United Democratic Front Asom Gana Parishad Biju Janata Dal Bodoland People's Front Desiya Murpokku Dravida Kazhagam Dravida Munnetra Kazhagam Indian National Lok Dal Jammu & Kashmir National Conference Jammu & Kashmir National Panthers Party Jammu and Kashmir Peoples Democratic Party Janata Dal
Janata Dal
(Secular) Janata Dal
Janata Dal
(United) Jharkhand Mukti Morcha Jharkhand Vikas Morcha (Prajatantrik) Karnataka
Karnataka
Pragnyavantha Janatha Party Kerala Congress Kerala Congress
Kerala Congress
(Mani) Lok Jan Shakti Party Maharashtra Navnirman Sena Maharashtrawadi Gomantak Party Manipur Peoples Party Marumalarchi Dravida Munnetra Kazhagam Meghalaya Democratic Party Mizo National Front Mizoram People's Conference Muslim League Kerala State Committee Naga People's Front National People's Party N.R. Congress Pattali Makkal Katchi People's Party of Punjab Rashtriya Janata Dal Rashtriya Lok Dal Rashtriya Lok Samta Party Revolutionary Socialist Party Samajwadi Party Shiromani Akali Dal Shiv Sena Sikkim Democratic Front Telangana Rashtra Samithi Telugu Desam Party United Democratic Party Uttarakhand Kranti Dal YSR Congress Party Mahan Dal Zoram Nationalist Party

Other parties in parliament

Apna Dal
Apna Dal
(Sonelal) Bahujan Vikas Aaghadi Jan Adhikar Party Socialist Unity Centre of India
India
(Communist) Swabhimani Paksha Swatantra Bharat Paksh

Unrecognised parties or parties with limited presence

Apna Dal All India
India
Muslim Forum Arunachal Congress Bharipa Bahujan Mahasangh Bharatiya Awam Party Chhattisgarh Janata Congress Communist Marxist Party Communist Party of India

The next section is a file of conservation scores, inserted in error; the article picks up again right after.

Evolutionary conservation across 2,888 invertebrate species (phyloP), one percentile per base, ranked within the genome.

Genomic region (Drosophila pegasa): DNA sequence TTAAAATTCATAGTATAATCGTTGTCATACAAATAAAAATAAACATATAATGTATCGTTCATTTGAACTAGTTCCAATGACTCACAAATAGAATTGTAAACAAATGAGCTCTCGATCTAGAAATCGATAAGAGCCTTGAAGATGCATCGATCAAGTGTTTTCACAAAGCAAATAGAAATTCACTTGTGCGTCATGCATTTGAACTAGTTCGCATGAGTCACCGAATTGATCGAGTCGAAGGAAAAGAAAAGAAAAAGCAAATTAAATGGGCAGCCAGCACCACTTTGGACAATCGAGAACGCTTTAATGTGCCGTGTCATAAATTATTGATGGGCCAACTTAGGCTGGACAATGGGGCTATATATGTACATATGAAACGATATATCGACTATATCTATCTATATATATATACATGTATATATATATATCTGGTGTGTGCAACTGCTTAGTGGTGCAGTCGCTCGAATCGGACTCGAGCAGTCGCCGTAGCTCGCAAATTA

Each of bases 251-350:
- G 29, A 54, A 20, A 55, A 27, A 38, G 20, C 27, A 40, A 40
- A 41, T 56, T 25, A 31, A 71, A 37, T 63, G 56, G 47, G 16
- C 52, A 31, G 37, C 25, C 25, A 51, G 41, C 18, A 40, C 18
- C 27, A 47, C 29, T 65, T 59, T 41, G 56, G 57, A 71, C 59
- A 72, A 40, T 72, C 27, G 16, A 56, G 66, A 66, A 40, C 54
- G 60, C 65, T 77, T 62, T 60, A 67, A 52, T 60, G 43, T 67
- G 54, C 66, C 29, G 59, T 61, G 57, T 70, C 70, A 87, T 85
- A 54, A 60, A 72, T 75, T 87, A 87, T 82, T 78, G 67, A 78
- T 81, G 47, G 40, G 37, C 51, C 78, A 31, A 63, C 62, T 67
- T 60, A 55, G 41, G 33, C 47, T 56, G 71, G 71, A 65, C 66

India
(Marxist–Leninist) Liberation Democratic Socialist Party (Prabodh Chandra) Gorkha Janmukti Morcha Hindu Sena Hindustani Awam Morcha Indian Federal Democratic Party Indian National Congress
Indian National Congress
(Socialist) Indian National League Indigenous Nationalist Party of Twipra Jana Sena Party Janathipathiya Samrakshana Samithy Jharkhand Party Karnataka
Karnataka
Janata Paksha Kerala Congress
Kerala Congress
(Balakrishna Pillai) Kerala Congress
Kerala Congress
(Jacob) Kerala Congress
Kerala Congress
(Secular) Kerala People's Party Kongunadu Munnetra Peravai Lok Satta Party Naam Tamilar Katchi People's Guardian Peoples Republican Party Peoples’ Resurgence and Justice Alliance Perunthalaivar Makkal Katchi Pragatisheel Indira Congress Professionals Party of India Puthiya Tamilagam Puducherry
Puducherry
Munnetra Congress Republican Party of India
India
(Gavai) Republican Party of India
India
(Athvale) Republican Party of India
India
(Kamble) Republican Party of India
India
(Democratic) Republican Party of India
India
(Khobragade) Revolutionary Socialist Party (Baby John) Revolutionary Socialist Party (Bolshevik) Samajwadi Janata Party (Rashtriya) Sikkim Krantikari Morcha Tamizhaga Vazhvurimai Katchi United Goans Democratic Party Welfare Party of India

Former political parties

Janata Dal Justice Party Praja Socialist Party Swatantra Party

Portal:Politics List of political parties Politics of India

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United Progressive Alliance

Members

National Party

Indian National Congress

State Parties

Dravida Munnetra Kazhagam Indian Union Muslim League Kerala Congress
Kerala Congress
(M) Revolutionary Socialist Party (India) Rashtriya Lok Dal Rashtriya Janata Dal Mahan Dal Peace Party of India Communist Marxist Party Kerala Congress
Kerala Congress
(Jacob)

Leaders

Sonia Gandhi Rahul Gandhi Manmohan Singh Motilal Vora Ghulam Nabi Azad Mallikarjun Kharge M. Karunanidhi M.K. Stalin Lalu Prasad Yadav Tejashwi Yadav E. Ahmed K. M. Mani P. J. Joseph T. J. Chandrachoodan Ajit Singh Jayant Chaudhary Keshav Dev Maurya Mohammad Ayub CP John Anoop Jacob Johnny Nellore Ahmed Patel Madhusudan Mistry Anand Sharma Digvijaya Si

.